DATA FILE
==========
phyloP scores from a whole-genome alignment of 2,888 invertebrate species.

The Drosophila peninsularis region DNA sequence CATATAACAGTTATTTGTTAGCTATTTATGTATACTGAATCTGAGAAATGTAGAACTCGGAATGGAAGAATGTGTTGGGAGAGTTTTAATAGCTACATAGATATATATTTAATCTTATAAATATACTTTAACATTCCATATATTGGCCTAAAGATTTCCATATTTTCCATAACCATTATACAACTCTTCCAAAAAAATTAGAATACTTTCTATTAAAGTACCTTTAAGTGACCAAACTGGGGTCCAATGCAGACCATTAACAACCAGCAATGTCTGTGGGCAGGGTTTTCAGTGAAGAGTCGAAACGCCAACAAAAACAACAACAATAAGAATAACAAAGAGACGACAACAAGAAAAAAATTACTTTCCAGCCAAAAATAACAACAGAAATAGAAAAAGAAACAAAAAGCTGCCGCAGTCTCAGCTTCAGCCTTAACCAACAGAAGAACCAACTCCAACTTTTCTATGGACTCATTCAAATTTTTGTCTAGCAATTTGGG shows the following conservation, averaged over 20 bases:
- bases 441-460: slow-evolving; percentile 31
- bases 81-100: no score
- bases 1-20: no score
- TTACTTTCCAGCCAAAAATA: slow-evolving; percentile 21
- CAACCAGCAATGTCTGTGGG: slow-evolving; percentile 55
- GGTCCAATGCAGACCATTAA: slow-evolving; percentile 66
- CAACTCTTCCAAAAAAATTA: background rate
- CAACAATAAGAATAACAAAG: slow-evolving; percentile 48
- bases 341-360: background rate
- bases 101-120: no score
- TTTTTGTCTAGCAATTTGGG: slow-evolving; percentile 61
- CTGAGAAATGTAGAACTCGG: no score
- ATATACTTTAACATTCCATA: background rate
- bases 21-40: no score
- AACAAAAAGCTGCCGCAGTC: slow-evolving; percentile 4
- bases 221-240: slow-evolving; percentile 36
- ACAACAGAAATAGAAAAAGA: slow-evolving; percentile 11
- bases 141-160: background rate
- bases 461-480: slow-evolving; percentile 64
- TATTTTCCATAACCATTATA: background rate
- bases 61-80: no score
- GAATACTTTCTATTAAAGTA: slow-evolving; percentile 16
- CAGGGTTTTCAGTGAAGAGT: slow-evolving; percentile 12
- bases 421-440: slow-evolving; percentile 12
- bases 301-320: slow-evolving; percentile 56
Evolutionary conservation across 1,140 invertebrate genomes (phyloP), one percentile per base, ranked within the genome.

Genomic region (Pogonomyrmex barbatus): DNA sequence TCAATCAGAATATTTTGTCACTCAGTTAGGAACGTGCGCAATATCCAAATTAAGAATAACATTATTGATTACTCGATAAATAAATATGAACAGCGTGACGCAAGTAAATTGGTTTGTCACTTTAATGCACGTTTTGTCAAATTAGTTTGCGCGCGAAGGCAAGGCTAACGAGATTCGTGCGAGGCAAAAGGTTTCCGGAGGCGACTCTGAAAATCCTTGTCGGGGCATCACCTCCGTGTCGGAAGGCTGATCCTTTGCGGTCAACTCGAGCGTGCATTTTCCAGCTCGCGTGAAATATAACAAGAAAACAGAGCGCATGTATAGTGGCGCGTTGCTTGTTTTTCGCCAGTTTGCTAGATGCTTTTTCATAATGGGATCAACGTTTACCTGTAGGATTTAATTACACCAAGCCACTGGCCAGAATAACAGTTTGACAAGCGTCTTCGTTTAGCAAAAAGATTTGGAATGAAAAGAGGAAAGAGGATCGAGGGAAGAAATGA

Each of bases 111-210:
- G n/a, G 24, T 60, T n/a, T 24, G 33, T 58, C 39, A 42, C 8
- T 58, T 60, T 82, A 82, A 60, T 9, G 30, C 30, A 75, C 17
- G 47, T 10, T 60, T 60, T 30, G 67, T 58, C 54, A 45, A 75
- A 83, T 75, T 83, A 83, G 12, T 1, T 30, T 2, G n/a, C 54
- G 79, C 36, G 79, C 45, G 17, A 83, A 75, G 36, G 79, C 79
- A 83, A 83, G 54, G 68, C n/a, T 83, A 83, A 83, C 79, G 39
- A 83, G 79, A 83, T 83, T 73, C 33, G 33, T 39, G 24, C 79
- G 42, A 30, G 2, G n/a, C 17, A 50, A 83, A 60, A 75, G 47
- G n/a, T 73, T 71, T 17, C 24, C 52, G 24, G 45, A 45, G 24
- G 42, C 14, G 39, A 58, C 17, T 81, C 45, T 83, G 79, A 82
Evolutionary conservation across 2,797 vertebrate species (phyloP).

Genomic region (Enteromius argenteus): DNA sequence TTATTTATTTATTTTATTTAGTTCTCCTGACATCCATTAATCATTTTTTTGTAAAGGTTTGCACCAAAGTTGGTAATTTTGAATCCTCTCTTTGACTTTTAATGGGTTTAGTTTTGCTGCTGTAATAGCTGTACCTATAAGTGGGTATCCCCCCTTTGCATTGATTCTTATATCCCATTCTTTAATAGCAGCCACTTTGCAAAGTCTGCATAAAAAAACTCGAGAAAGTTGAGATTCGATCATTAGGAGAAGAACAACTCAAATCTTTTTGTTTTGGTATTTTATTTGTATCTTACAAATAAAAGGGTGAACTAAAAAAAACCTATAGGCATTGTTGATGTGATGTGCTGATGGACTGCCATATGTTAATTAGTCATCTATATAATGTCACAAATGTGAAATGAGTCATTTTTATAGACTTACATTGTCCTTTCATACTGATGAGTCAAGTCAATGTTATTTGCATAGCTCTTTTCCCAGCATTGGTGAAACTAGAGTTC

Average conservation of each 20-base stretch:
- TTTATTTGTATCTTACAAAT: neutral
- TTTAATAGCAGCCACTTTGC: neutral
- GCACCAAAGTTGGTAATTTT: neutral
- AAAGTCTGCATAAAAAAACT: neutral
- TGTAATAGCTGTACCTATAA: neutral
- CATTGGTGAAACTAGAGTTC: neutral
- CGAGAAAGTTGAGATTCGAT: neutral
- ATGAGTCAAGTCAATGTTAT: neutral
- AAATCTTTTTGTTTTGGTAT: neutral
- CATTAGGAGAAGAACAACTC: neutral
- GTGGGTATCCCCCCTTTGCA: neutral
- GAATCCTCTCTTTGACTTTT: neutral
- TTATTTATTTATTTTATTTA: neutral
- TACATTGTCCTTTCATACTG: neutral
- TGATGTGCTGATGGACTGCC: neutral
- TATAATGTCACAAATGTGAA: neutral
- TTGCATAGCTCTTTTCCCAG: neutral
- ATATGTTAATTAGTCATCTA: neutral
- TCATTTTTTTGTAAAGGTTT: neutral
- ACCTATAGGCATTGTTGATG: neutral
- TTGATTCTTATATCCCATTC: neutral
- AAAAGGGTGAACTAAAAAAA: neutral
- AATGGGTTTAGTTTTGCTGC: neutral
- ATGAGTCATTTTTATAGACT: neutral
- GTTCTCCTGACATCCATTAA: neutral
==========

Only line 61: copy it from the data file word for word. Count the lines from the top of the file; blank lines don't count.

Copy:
- ATATGTTAATTAGTCATCTA: neutral